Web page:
He studied the mess at the back of the house where once a fine garden used to be. The sunlight was just rising over the house. It was better to get up early before the heat set in. He should be able to make some progress clearing the gorse bushes, but it was going to be hard work. Surveying everything before him, breathing in the freshness, he had an idea. Nothing at all to do with his job for the day, but the perfect gift for Milo, the book his mother had given him when he was little. She said it came from his father and he could read it when he was older. The curious thing was that his father knew nothing about the book. He’d asked him one time if he had read it. He told Estevo he was not an educated man and would never read or understand such a book. Estevo had started to read it himself, but he never got very far. He thought he too was like his father, not a scholar. But this should make the ideal present for Milo.

As he set to work with the shears, cutting the bushes and raking up the branches, and clearing the part of the garden nearest the back wall of the house, Milo appeared.

“You started early,” he smiled, watching Estevo work.

He looked up from the stack of gorse branches and leant on the rake. “You come to lend a hand?” He grinned at the boy.

Milo made no immediate reply. He shifted his feet and looked around. “I could help if you like. I’d probably be better at gardening than painting.”

Estevo laughed. “Oh yeah. Your painting was a disaster.”

“It was the first time. Not a complete disaster.”

“Well, you got more paint on yourself and the floor than the walls.”

“Gardening is different. You’re only cutting stuff.”

Estevo handed Milo the shears. “Okay. Have a go” He suspected he’d find it much harder than he imagined.

Milo set to work trying to chop through the nearest gorse bush. The branches were a lot tougher than they looked. Very quickly he’d worked up a sweat and had also grazed his arm on the thorns, but he wasn’t complaining, yet.

“Here." Estevo proffered the rake. “Let me do the cutting. You take this. Before you cut yourself to pieces.”

They swopped roles.

“Can I borrow your bike?” Estevo asked.

“Yeah, sure. Just take it if you want to go to the village. You don’t need to ask. But it’s a bit worn out.”

“No problem. I wanted to pop home after lunch.”

“Yeah, well take it.”

Milo, ever curious, wondered why he was going home, but set his mind on the task at hand. Helping clear the would-be garden.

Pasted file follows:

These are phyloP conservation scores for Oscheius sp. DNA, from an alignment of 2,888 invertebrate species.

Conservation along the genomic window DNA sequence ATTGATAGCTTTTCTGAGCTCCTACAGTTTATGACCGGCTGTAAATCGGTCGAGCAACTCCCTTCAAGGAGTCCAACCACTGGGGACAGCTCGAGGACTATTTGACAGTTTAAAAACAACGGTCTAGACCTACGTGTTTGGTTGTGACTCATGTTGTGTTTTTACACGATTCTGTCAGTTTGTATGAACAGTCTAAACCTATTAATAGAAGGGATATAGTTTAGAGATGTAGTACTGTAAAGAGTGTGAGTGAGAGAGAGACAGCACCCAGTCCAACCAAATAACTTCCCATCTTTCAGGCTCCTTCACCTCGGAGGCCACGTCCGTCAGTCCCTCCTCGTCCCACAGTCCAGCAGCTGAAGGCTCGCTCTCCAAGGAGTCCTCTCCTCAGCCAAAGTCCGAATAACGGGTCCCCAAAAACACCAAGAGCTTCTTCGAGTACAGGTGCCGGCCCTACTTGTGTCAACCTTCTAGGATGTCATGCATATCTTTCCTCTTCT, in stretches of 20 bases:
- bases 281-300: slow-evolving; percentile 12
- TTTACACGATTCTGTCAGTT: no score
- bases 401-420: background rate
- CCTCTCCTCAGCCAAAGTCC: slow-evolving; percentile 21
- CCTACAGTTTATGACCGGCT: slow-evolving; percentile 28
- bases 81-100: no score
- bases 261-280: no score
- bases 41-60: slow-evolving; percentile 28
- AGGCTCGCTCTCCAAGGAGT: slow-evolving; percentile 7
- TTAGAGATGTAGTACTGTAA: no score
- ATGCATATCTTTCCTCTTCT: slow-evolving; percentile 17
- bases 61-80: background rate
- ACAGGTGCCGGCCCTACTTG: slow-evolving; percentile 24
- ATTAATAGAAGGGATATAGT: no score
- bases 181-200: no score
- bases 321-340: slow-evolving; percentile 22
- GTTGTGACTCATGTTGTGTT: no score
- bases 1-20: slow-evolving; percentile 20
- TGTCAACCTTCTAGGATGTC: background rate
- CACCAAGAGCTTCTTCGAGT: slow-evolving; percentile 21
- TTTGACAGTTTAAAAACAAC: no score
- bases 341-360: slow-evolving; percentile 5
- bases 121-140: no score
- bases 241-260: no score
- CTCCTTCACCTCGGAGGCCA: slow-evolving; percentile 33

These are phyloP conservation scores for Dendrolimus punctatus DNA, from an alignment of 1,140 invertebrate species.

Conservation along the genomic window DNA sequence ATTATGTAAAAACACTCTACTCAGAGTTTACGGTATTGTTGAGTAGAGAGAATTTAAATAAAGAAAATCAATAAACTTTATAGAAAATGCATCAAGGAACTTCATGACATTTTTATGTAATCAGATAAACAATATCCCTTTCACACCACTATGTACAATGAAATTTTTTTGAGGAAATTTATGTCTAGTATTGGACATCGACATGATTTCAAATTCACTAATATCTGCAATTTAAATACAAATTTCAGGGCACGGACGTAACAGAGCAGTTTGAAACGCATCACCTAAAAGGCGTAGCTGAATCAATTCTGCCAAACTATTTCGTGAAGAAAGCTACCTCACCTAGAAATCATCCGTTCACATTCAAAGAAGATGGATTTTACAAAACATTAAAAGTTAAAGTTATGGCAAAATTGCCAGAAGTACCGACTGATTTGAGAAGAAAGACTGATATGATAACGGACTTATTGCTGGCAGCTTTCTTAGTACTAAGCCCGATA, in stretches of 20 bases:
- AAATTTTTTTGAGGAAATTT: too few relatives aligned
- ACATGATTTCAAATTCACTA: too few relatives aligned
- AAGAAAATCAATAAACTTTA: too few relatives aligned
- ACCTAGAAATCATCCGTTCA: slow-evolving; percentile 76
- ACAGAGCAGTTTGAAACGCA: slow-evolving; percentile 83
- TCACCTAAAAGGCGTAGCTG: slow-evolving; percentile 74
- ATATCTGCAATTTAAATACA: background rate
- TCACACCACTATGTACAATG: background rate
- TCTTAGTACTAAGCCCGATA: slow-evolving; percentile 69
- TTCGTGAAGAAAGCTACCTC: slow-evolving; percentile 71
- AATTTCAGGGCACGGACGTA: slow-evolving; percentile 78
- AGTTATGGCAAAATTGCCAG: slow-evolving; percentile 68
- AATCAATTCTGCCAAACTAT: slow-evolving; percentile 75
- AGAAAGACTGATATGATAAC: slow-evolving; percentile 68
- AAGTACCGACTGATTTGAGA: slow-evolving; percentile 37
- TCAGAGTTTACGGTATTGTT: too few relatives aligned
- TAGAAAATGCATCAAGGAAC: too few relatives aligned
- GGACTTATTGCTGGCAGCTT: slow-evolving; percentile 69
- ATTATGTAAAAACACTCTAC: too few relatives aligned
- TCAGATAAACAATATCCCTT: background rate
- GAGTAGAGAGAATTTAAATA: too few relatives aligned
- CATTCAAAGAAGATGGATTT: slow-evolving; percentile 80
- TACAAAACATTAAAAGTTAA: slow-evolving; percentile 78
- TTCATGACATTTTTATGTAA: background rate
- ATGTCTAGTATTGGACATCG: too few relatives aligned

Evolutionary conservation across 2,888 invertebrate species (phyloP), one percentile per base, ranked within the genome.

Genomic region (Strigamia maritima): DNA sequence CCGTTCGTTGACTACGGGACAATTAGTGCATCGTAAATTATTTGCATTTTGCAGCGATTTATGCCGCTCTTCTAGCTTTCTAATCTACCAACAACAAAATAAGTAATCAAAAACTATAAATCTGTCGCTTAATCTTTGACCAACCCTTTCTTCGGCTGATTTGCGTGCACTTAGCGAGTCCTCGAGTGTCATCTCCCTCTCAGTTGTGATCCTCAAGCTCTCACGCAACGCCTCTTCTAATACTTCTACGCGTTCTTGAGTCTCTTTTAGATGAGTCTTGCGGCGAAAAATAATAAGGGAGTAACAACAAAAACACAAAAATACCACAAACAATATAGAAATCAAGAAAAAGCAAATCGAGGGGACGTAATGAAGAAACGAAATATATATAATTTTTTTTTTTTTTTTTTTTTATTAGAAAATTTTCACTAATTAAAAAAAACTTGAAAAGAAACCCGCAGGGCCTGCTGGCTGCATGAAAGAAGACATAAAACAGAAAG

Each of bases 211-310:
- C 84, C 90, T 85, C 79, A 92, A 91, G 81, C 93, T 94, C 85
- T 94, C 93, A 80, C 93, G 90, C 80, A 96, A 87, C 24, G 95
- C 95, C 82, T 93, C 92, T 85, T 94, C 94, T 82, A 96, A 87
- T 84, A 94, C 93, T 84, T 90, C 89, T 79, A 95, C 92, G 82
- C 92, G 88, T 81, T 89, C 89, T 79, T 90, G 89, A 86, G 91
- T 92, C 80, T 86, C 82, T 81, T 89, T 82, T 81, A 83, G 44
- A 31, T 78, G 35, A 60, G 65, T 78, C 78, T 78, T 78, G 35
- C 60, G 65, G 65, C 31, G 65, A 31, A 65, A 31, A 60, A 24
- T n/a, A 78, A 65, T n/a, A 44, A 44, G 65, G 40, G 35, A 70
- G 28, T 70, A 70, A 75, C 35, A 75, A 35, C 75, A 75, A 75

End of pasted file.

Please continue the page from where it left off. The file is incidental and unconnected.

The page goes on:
* * * * *

It was a family lunch, and everyone was there. Estevo had already asked John if it was alright to take a few hours off after lunch. So that was his plan. But not only to get the book for Milo’s birthday on Sunday. He also needed to have a serious talk with his mother.

“We could go swimming again.” Corinth was looking across the table at Estevo.

Before he could reply, her mother spoke up, “You should leave the boy alone. He’s got his work to do, and all you ever do is keep distracting him.”

Morris glanced at Marie, but it was John who replied to both of them. “I think he’s popping home after lunch,” he said gently.

“There you are,” Mariane added somewhat gruffly.

Corinth frowned but said nothing.

“Everyone ready for dessert?” Milo’s mother stood up, looking around the table.

“I’ll give you a hand.” Morris started collecting the empty dinner plates.

“Do you want to come swimming?” Amelie turned to Milo who was sitting next to her.

He smiled back, “Yeah, sure. Why not?”

That made Amelie smile as she watched him. Milo thought to himself that he would have liked it if Estevo was there too, but still, he wanted to be nice to his little cousin. He'd not paid too much attention to Amelie, although she seemed to often seek him out. Perhaps he’d ask her about that kiss, get the truth out of her, but he’d be nice about it.

Marie put down the empty dinner plates and moved to the fridge, opening the door as Morris came in.

“Just leave them by the sink,” she said as she extricated the strawberry tart. “And can you grab the chantilly?”

He moved behind her and picked up the bowl of cream. For a brief moment, a wave of cool air passed over him until he closed the fridge door.

“You heard her?” He stopped, setting the bowl down on the kitchen counter.

“Will you fetch the dessert plates? I’ve got the rest.”

He didn’t move but reached out to take hold of Marie's arm, halting her before she went back to the table. Just then Milo came into the kitchen.

“Oh sorry,” he said, looking at them. “I wanted to get some water and ice.”

He held up the empty jug like some sort of proof, embarrassed that he’d interrupted something. Not quite sure what was going on, he felt ill at ease.

“There should be some in the fridge,” his mother said, seemingly oblivious to the intrusion and her son’s awkwardness.

Morris and his mother waited whilst Milo found the ice and filled the jug with water. He no longer held her arm.

“She’s not herself. It’s obvious, don’t you see?”

“Morris, it could simply be the heat. It can make everyone a little irritable.”

Milo hovered outside the door. He listened, before returning with the jug and sitting down at the table next to Amelie.

“Will you pour?” Amelie asked him, smiling.

Milo filled her glass.

* * * * *

He had his towel slung over his shoulder, and was standing with his two cousins as he watched Estevo pedal away down the drive. They followed after him. All the time they were walking to the river, he couldn’t help thinking about what he’d heard, and seen.